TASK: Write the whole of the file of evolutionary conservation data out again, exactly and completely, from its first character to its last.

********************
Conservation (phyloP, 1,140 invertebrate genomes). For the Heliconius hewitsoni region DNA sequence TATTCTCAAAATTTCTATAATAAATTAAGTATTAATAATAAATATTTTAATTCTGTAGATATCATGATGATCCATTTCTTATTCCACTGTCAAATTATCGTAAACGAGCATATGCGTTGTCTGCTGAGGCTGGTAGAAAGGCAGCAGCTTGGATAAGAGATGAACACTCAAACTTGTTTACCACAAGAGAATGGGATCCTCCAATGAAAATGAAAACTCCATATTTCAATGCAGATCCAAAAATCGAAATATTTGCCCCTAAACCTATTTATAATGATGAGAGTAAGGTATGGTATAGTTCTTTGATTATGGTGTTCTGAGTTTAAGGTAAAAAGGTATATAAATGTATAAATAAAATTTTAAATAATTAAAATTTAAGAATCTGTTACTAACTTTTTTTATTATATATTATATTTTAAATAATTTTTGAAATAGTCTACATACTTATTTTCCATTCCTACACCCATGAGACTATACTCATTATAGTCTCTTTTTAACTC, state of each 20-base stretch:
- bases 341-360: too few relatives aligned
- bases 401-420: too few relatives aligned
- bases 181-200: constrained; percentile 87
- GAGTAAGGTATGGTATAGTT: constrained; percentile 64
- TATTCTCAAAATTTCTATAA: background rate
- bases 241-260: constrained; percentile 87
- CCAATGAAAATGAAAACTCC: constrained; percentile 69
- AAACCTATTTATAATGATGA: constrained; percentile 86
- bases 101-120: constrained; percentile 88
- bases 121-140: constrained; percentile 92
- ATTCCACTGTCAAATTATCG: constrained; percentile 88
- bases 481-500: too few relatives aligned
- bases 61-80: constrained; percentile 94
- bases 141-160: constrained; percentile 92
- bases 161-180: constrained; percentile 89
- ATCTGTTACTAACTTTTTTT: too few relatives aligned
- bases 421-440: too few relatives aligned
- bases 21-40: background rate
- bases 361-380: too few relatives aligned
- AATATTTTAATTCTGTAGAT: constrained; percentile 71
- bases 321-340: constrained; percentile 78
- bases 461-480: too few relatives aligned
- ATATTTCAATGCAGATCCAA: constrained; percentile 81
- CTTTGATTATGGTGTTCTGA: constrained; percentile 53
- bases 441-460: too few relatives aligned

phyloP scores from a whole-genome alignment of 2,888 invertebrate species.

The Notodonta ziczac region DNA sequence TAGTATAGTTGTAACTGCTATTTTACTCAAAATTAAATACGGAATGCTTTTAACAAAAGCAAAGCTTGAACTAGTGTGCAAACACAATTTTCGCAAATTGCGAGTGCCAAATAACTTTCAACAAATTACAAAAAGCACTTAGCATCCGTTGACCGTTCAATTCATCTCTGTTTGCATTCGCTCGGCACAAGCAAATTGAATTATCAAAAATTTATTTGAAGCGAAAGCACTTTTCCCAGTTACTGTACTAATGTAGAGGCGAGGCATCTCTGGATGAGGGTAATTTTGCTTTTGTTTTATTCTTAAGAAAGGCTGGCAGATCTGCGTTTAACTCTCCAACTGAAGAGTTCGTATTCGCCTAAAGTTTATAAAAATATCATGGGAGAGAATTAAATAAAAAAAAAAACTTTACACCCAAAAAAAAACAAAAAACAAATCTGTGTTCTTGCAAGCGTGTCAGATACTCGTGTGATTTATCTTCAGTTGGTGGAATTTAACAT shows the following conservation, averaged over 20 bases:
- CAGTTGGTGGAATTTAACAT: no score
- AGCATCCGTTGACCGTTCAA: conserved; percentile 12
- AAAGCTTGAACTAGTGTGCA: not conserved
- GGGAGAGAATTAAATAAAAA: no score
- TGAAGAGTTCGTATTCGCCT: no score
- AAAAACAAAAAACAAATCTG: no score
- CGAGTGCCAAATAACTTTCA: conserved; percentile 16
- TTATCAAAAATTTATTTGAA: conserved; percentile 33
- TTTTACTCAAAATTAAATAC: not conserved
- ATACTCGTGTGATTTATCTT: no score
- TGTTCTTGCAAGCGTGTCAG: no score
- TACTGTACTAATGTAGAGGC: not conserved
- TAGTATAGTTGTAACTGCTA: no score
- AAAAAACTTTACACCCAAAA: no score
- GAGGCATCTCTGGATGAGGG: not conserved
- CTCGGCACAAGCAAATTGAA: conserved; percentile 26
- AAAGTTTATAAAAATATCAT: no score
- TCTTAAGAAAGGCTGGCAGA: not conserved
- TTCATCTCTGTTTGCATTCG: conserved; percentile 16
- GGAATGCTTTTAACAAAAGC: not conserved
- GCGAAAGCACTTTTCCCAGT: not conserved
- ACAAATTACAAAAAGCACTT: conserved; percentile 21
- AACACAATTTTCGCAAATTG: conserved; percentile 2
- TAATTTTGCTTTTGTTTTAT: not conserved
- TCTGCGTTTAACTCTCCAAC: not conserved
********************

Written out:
Conservation (phyloP, 1,140 invertebrate genomes). For the Heliconius hewitsoni region DNA sequence TATTCTCAAAATTTCTATAATAAATTAAGTATTAATAATAAATATTTTAATTCTGTAGATATCATGATGATCCATTTCTTATTCCACTGTCAAATTATCGTAAACGAGCATATGCGTTGTCTGCTGAGGCTGGTAGAAAGGCAGCAGCTTGGATAAGAGATGAACACTCAAACTTGTTTACCACAAGAGAATGGGATCCTCCAATGAAAATGAAAACTCCATATTTCAATGCAGATCCAAAAATCGAAATATTTGCCCCTAAACCTATTTATAATGATGAGAGTAAGGTATGGTATAGTTCTTTGATTATGGTGTTCTGAGTTTAAGGTAAAAAGGTATATAAATGTATAAATAAAATTTTAAATAATTAAAATTTAAGAATCTGTTACTAACTTTTTTTATTATATATTATATTTTAAATAATTTTTGAAATAGTCTACATACTTATTTTCCATTCCTACACCCATGAGACTATACTCATTATAGTCTCTTTTTAACTC, state of each 20-base stretch:
- bases 341-360: too few relatives aligned
- bases 401-420: too few relatives aligned
- bases 181-200: constrained; percentile 87
- GAGTAAGGTATGGTATAGTT: constrained; percentile 64
- TATTCTCAAAATTTCTATAA: background rate
- bases 241-260: constrained; percentile 87
- CCAATGAAAATGAAAACTCC: constrained; percentile 69
- AAACCTATTTATAATGATGA: constrained; percentile 86
- bases 101-120: constrained; percentile 88
- bases 121-140: constrained; percentile 92
- ATTCCACTGTCAAATTATCG: constrained; percentile 88
- bases 481-500: too few relatives aligned
- bases 61-80: constrained; percentile 94
- bases 141-160: constrained; percentile 92
- bases 161-180: constrained; percentile 89
- ATCTGTTACTAACTTTTTTT: too few relatives aligned
- bases 421-440: too few relatives aligned
- bases 21-40: background rate
- bases 361-380: too few relatives aligned
- AATATTTTAATTCTGTAGAT: constrained; percentile 71
- bases 321-340: constrained; percentile 78
- bases 461-480: too few relatives aligned
- ATATTTCAATGCAGATCCAA: constrained; percentile 81
- CTTTGATTATGGTGTTCTGA: constrained; percentile 53
- bases 441-460: too few relatives aligned

phyloP scores from a whole-genome alignment of 2,888 invertebrate species.

The Notodonta ziczac region DNA sequence TAGTATAGTTGTAACTGCTATTTTACTCAAAATTAAATACGGAATGCTTTTAACAAAAGCAAAGCTTGAACTAGTGTGCAAACACAATTTTCGCAAATTGCGAGTGCCAAATAACTTTCAACAAATTACAAAAAGCACTTAGCATCCGTTGACCGTTCAATTCATCTCTGTTTGCATTCGCTCGGCACAAGCAAATTGAATTATCAAAAATTTATTTGAAGCGAAAGCACTTTTCCCAGTTACTGTACTAATGTAGAGGCGAGGCATCTCTGGATGAGGGTAATTTTGCTTTTGTTTTATTCTTAAGAAAGGCTGGCAGATCTGCGTTTAACTCTCCAACTGAAGAGTTCGTATTCGCCTAAAGTTTATAAAAATATCATGGGAGAGAATTAAATAAAAAAAAAAACTTTACACCCAAAAAAAAACAAAAAACAAATCTGTGTTCTTGCAAGCGTGTCAGATACTCGTGTGATTTATCTTCAGTTGGTGGAATTTAACAT shows the following conservation, averaged over 20 bases:
- CAGTTGGTGGAATTTAACAT: no score
- AGCATCCGTTGACCGTTCAA: conserved; percentile 12
- AAAGCTTGAACTAGTGTGCA: not conserved
- GGGAGAGAATTAAATAAAAA: no score
- TGAAGAGTTCGTATTCGCCT: no score
- AAAAACAAAAAACAAATCTG: no score
- CGAGTGCCAAATAACTTTCA: conserved; percentile 16
- TTATCAAAAATTTATTTGAA: conserved; percentile 33
- TTTTACTCAAAATTAAATAC: not conserved
- ATACTCGTGTGATTTATCTT: no score
- TGTTCTTGCAAGCGTGTCAG: no score
- TACTGTACTAATGTAGAGGC: not conserved
- TAGTATAGTTGTAACTGCTA: no score
- AAAAAACTTTACACCCAAAA: no score
- GAGGCATCTCTGGATGAGGG: not conserved
- CTCGGCACAAGCAAATTGAA: conserved; percentile 26
- AAAGTTTATAAAAATATCAT: no score
- TCTTAAGAAAGGCTGGCAGA: not conserved
- TTCATCTCTGTTTGCATTCG: conserved; percentile 16
- GGAATGCTTTTAACAAAAGC: not conserved
- GCGAAAGCACTTTTCCCAGT: not conserved
- ACAAATTACAAAAAGCACTT: conserved; percentile 21
- AACACAATTTTCGCAAATTG: conserved; percentile 2
- TAATTTTGCTTTTGTTTTAT: not conserved
- TCTGCGTTTAACTCTCCAAC: not conserved